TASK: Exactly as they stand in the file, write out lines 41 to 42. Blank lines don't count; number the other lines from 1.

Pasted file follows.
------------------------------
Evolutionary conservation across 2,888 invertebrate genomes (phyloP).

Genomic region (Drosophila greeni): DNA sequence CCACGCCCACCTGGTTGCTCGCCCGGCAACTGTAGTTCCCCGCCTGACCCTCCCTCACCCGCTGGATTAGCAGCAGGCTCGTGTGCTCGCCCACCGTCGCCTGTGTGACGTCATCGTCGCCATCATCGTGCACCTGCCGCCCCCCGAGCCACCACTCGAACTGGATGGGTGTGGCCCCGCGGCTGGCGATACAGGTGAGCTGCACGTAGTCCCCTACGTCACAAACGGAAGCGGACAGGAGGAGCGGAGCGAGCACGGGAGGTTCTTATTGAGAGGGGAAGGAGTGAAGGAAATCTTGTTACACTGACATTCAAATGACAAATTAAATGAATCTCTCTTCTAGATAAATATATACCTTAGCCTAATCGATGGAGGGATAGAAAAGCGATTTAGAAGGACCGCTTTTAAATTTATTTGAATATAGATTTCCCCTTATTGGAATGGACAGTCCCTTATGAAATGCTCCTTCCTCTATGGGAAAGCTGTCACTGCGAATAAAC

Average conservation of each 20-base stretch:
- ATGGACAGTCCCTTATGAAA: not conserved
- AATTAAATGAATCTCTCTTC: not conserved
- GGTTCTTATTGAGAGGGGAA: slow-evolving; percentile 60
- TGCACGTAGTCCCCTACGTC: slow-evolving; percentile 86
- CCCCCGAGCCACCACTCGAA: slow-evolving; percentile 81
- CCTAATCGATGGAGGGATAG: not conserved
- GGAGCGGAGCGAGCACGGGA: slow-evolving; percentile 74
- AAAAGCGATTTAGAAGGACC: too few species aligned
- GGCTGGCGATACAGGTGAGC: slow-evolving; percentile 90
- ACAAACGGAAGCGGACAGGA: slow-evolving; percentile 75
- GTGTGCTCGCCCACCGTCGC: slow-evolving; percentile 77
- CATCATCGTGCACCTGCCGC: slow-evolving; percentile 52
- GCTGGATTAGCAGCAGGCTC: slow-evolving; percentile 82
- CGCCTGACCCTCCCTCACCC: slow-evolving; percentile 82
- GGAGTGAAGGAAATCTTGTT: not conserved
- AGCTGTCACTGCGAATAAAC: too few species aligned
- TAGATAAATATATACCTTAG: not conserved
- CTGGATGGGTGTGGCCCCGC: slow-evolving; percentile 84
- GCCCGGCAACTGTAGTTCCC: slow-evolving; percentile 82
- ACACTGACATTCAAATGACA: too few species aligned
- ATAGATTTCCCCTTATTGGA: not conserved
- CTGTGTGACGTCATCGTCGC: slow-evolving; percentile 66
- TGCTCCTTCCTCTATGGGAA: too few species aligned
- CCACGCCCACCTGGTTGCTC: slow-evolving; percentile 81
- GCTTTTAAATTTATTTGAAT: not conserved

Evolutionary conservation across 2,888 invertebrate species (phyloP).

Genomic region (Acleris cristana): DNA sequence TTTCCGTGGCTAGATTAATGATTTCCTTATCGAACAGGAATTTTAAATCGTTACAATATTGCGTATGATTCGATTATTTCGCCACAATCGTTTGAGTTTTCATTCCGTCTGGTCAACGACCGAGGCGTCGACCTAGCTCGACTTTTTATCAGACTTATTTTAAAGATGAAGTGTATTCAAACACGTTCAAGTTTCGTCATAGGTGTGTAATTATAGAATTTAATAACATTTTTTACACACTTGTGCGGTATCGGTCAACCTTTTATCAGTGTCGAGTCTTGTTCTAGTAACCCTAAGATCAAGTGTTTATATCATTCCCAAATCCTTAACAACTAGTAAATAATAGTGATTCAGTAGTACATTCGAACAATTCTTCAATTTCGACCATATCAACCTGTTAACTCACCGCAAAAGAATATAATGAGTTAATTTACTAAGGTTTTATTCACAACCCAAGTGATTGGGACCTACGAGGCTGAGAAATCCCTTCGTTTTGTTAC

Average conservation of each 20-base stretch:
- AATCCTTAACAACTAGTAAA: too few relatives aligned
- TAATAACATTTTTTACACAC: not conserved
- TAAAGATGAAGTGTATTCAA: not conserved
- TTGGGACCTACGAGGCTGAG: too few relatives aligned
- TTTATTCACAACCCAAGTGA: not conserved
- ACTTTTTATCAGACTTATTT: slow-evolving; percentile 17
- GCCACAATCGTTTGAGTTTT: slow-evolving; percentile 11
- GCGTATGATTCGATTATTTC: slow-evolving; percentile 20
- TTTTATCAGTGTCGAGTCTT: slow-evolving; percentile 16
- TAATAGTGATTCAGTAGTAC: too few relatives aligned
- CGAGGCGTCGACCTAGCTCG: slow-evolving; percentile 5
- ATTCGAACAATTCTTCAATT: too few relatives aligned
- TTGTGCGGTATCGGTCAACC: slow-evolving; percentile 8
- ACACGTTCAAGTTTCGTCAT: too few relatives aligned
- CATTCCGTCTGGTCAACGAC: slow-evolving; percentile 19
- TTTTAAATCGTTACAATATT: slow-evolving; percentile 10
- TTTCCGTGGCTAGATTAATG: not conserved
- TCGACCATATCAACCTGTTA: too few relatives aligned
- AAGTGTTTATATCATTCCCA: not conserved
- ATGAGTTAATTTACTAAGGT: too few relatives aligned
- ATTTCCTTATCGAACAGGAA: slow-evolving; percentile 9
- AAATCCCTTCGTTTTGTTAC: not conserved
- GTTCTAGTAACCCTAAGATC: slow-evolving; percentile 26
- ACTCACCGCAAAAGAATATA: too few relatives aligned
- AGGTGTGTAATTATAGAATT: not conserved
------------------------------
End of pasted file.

- TAATAGTGATTCAGTAGTAC: too few relatives aligned
- CGAGGCGTCGACCTAGCTCG: slow-evolving; percentile 5